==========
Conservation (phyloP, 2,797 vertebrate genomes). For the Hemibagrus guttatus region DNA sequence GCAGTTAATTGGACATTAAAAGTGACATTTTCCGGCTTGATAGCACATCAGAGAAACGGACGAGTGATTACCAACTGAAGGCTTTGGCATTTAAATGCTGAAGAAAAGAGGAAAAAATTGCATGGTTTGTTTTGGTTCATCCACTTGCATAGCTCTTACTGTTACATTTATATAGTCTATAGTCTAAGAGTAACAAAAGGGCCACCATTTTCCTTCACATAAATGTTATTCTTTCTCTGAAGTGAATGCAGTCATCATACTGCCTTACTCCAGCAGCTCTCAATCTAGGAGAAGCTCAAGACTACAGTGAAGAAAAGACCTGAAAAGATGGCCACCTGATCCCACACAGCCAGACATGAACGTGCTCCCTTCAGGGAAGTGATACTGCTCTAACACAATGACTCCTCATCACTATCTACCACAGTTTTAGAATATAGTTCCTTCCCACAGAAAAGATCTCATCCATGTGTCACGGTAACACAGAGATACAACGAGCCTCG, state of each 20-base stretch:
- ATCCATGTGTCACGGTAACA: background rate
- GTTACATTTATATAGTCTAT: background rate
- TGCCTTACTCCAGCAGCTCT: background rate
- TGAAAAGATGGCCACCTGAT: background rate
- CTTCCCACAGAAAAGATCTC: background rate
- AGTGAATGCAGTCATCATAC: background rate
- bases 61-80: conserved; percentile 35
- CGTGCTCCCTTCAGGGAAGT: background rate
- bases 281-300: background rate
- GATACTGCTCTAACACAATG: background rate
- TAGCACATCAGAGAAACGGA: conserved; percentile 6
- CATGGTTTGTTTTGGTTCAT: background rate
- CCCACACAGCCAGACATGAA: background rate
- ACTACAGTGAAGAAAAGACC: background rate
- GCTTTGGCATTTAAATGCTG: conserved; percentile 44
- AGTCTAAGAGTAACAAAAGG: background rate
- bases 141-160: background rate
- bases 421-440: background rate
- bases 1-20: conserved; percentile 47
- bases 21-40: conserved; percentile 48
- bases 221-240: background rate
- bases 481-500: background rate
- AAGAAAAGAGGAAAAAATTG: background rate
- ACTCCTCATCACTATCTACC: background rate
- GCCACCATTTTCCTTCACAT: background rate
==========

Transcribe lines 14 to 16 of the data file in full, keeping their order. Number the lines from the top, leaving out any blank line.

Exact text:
- CCCACACAGCCAGACATGAA: background rate
- ACTACAGTGAAGAAAAGACC: background rate
- GCTTTGGCATTTAAATGCTG: conserved; percentile 44